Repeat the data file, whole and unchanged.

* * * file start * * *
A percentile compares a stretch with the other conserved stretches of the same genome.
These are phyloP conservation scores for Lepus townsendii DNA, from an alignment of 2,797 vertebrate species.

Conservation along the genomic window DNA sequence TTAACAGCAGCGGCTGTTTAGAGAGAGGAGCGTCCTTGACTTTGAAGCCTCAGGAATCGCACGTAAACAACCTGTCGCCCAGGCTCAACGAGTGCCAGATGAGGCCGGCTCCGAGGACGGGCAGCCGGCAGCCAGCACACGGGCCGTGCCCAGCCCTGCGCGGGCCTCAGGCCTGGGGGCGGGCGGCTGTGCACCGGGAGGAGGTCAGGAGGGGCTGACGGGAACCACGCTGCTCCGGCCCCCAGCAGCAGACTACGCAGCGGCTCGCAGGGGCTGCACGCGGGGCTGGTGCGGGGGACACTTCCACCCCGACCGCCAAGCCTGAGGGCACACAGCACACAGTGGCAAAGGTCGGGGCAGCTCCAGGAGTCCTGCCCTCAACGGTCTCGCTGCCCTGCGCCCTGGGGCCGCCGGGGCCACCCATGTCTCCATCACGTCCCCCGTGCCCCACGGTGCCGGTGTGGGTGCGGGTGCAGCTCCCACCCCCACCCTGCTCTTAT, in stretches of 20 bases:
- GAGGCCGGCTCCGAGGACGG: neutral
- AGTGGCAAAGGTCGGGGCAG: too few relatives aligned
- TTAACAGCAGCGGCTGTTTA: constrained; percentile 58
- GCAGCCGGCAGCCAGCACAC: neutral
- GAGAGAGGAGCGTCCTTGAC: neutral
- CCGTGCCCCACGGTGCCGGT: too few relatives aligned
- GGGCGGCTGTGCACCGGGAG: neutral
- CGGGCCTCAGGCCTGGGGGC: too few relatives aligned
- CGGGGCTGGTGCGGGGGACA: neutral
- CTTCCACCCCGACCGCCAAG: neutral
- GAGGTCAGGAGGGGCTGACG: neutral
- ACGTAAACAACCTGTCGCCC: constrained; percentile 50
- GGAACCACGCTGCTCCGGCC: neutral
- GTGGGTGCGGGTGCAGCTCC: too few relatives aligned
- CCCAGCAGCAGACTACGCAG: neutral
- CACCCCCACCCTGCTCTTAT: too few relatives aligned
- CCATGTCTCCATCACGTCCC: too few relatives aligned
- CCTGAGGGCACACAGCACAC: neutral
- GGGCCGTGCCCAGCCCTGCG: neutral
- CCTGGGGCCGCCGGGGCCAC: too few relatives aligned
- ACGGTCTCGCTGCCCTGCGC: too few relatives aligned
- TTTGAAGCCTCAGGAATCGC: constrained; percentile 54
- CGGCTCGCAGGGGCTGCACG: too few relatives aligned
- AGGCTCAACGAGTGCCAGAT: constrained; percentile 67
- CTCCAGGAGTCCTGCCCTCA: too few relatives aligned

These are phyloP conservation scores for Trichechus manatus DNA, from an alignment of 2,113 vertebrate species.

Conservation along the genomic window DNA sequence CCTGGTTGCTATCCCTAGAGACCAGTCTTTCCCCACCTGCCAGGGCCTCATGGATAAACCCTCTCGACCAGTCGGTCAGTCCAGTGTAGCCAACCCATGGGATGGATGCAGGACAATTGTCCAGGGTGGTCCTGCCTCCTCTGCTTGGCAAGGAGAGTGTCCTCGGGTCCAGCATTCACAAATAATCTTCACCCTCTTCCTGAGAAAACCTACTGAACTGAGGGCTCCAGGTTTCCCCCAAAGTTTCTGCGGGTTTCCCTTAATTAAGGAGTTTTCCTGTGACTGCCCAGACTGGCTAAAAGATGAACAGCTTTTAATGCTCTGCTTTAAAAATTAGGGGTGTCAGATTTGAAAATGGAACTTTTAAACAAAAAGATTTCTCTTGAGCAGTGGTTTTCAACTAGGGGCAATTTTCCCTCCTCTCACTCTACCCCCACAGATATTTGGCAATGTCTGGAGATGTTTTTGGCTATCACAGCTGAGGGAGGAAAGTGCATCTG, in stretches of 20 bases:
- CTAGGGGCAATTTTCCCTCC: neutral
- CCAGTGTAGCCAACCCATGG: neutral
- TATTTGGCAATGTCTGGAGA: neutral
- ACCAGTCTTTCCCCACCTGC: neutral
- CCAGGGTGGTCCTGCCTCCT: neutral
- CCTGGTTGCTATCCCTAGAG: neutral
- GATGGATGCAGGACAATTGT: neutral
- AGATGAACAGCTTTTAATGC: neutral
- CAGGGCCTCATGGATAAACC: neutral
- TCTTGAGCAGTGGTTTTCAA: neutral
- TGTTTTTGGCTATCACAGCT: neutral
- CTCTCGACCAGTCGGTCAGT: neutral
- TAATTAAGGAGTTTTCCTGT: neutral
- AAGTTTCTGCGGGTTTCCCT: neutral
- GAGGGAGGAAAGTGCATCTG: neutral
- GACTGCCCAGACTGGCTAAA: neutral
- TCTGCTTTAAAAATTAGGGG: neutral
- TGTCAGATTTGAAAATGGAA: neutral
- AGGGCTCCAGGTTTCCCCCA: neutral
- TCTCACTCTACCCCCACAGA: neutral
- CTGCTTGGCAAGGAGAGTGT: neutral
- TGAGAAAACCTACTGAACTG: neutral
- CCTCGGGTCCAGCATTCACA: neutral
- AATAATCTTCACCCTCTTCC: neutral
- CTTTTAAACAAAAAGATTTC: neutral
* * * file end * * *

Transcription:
A percentile compares a stretch with the other conserved stretches of the same genome.
These are phyloP conservation scores for Lepus townsendii DNA, from an alignment of 2,797 vertebrate species.

Conservation along the genomic window DNA sequence TTAACAGCAGCGGCTGTTTAGAGAGAGGAGCGTCCTTGACTTTGAAGCCTCAGGAATCGCACGTAAACAACCTGTCGCCCAGGCTCAACGAGTGCCAGATGAGGCCGGCTCCGAGGACGGGCAGCCGGCAGCCAGCACACGGGCCGTGCCCAGCCCTGCGCGGGCCTCAGGCCTGGGGGCGGGCGGCTGTGCACCGGGAGGAGGTCAGGAGGGGCTGACGGGAACCACGCTGCTCCGGCCCCCAGCAGCAGACTACGCAGCGGCTCGCAGGGGCTGCACGCGGGGCTGGTGCGGGGGACACTTCCACCCCGACCGCCAAGCCTGAGGGCACACAGCACACAGTGGCAAAGGTCGGGGCAGCTCCAGGAGTCCTGCCCTCAACGGTCTCGCTGCCCTGCGCCCTGGGGCCGCCGGGGCCACCCATGTCTCCATCACGTCCCCCGTGCCCCACGGTGCCGGTGTGGGTGCGGGTGCAGCTCCCACCCCCACCCTGCTCTTAT, in stretches of 20 bases:
- GAGGCCGGCTCCGAGGACGG: neutral
- AGTGGCAAAGGTCGGGGCAG: too few relatives aligned
- TTAACAGCAGCGGCTGTTTA: constrained; percentile 58
- GCAGCCGGCAGCCAGCACAC: neutral
- GAGAGAGGAGCGTCCTTGAC: neutral
- CCGTGCCCCACGGTGCCGGT: too few relatives aligned
- GGGCGGCTGTGCACCGGGAG: neutral
- CGGGCCTCAGGCCTGGGGGC: too few relatives aligned
- CGGGGCTGGTGCGGGGGACA: neutral
- CTTCCACCCCGACCGCCAAG: neutral
- GAGGTCAGGAGGGGCTGACG: neutral
- ACGTAAACAACCTGTCGCCC: constrained; percentile 50
- GGAACCACGCTGCTCCGGCC: neutral
- GTGGGTGCGGGTGCAGCTCC: too few relatives aligned
- CCCAGCAGCAGACTACGCAG: neutral
- CACCCCCACCCTGCTCTTAT: too few relatives aligned
- CCATGTCTCCATCACGTCCC: too few relatives aligned
- CCTGAGGGCACACAGCACAC: neutral
- GGGCCGTGCCCAGCCCTGCG: neutral
- CCTGGGGCCGCCGGGGCCAC: too few relatives aligned
- ACGGTCTCGCTGCCCTGCGC: too few relatives aligned
- TTTGAAGCCTCAGGAATCGC: constrained; percentile 54
- CGGCTCGCAGGGGCTGCACG: too few relatives aligned
- AGGCTCAACGAGTGCCAGAT: constrained; percentile 67
- CTCCAGGAGTCCTGCCCTCA: too few relatives aligned

These are phyloP conservation scores for Trichechus manatus DNA, from an alignment of 2,113 vertebrate species.

Conservation along the genomic window DNA sequence CCTGGTTGCTATCCCTAGAGACCAGTCTTTCCCCACCTGCCAGGGCCTCATGGATAAACCCTCTCGACCAGTCGGTCAGTCCAGTGTAGCCAACCCATGGGATGGATGCAGGACAATTGTCCAGGGTGGTCCTGCCTCCTCTGCTTGGCAAGGAGAGTGTCCTCGGGTCCAGCATTCACAAATAATCTTCACCCTCTTCCTGAGAAAACCTACTGAACTGAGGGCTCCAGGTTTCCCCCAAAGTTTCTGCGGGTTTCCCTTAATTAAGGAGTTTTCCTGTGACTGCCCAGACTGGCTAAAAGATGAACAGCTTTTAATGCTCTGCTTTAAAAATTAGGGGTGTCAGATTTGAAAATGGAACTTTTAAACAAAAAGATTTCTCTTGAGCAGTGGTTTTCAACTAGGGGCAATTTTCCCTCCTCTCACTCTACCCCCACAGATATTTGGCAATGTCTGGAGATGTTTTTGGCTATCACAGCTGAGGGAGGAAAGTGCATCTG, in stretches of 20 bases:
- CTAGGGGCAATTTTCCCTCC: neutral
- CCAGTGTAGCCAACCCATGG: neutral
- TATTTGGCAATGTCTGGAGA: neutral
- ACCAGTCTTTCCCCACCTGC: neutral
- CCAGGGTGGTCCTGCCTCCT: neutral
- CCTGGTTGCTATCCCTAGAG: neutral
- GATGGATGCAGGACAATTGT: neutral
- AGATGAACAGCTTTTAATGC: neutral
- CAGGGCCTCATGGATAAACC: neutral
- TCTTGAGCAGTGGTTTTCAA: neutral
- TGTTTTTGGCTATCACAGCT: neutral
- CTCTCGACCAGTCGGTCAGT: neutral
- TAATTAAGGAGTTTTCCTGT: neutral
- AAGTTTCTGCGGGTTTCCCT: neutral
- GAGGGAGGAAAGTGCATCTG: neutral
- GACTGCCCAGACTGGCTAAA: neutral
- TCTGCTTTAAAAATTAGGGG: neutral
- TGTCAGATTTGAAAATGGAA: neutral
- AGGGCTCCAGGTTTCCCCCA: neutral
- TCTCACTCTACCCCCACAGA: neutral
- CTGCTTGGCAAGGAGAGTGT: neutral
- TGAGAAAACCTACTGAACTG: neutral
- CCTCGGGTCCAGCATTCACA: neutral
- AATAATCTTCACCCTCTTCC: neutral
- CTTTTAAACAAAAAGATTTC: neutral